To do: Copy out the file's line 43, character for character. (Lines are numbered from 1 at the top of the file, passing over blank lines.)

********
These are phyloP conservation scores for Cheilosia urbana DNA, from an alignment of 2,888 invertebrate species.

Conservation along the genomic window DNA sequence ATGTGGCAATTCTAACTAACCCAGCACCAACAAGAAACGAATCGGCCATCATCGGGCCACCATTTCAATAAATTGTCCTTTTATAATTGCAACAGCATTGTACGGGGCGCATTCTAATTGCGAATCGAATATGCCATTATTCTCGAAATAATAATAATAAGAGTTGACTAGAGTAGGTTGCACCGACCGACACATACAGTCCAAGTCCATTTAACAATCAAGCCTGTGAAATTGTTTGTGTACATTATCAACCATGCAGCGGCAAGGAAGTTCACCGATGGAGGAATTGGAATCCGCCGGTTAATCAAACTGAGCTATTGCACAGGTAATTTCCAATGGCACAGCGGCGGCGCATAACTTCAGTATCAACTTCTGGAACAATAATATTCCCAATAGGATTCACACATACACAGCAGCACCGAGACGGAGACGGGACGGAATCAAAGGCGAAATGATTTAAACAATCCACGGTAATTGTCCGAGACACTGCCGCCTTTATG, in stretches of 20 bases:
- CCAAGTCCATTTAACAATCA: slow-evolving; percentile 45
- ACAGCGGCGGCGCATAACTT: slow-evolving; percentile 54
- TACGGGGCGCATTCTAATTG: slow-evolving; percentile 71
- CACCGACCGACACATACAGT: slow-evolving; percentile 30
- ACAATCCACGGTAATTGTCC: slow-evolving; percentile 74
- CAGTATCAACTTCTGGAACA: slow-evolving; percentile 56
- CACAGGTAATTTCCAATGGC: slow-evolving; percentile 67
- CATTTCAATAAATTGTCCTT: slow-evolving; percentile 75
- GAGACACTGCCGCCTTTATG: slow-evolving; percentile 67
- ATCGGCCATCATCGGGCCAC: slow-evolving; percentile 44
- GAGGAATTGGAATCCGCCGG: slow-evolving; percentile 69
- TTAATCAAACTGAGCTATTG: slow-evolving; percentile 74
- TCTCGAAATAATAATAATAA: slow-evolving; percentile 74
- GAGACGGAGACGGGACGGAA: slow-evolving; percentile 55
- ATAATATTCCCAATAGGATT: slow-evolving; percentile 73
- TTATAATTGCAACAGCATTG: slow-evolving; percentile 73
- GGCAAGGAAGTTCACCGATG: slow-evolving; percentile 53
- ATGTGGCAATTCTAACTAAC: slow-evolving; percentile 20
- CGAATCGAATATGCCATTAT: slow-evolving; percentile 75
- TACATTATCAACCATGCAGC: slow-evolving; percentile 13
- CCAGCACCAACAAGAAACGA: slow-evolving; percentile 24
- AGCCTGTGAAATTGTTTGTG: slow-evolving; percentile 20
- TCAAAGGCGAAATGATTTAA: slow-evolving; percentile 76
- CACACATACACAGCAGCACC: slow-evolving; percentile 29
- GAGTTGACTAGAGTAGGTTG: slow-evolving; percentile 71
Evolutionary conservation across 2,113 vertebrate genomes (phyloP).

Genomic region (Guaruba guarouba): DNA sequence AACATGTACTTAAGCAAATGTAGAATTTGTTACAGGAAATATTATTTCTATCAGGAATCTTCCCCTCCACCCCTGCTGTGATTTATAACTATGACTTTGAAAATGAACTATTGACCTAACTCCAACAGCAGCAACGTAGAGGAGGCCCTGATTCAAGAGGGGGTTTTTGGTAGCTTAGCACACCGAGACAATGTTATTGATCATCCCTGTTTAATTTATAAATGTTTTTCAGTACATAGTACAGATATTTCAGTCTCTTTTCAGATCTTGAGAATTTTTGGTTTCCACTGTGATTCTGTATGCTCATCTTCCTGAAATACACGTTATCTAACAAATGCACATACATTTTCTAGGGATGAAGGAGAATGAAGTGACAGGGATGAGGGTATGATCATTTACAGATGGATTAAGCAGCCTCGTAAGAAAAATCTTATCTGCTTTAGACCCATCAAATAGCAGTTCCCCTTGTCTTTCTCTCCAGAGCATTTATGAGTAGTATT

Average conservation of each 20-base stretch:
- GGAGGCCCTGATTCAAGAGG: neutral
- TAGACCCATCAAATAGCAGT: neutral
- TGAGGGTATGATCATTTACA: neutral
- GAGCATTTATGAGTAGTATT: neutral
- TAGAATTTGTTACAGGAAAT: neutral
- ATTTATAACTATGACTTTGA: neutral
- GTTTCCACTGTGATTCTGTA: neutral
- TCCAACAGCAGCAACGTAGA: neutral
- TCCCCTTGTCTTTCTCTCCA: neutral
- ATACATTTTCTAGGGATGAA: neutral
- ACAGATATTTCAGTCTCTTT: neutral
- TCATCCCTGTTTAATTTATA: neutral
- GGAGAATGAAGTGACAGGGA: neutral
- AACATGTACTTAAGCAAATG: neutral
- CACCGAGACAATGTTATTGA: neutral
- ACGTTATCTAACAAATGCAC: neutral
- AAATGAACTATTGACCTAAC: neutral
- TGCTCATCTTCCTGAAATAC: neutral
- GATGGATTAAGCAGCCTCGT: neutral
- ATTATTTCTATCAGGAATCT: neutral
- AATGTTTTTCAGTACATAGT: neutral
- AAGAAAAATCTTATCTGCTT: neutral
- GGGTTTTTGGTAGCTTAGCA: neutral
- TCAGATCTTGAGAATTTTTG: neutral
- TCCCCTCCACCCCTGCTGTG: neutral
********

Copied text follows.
- GGAGAATGAAGTGACAGGGA: neutral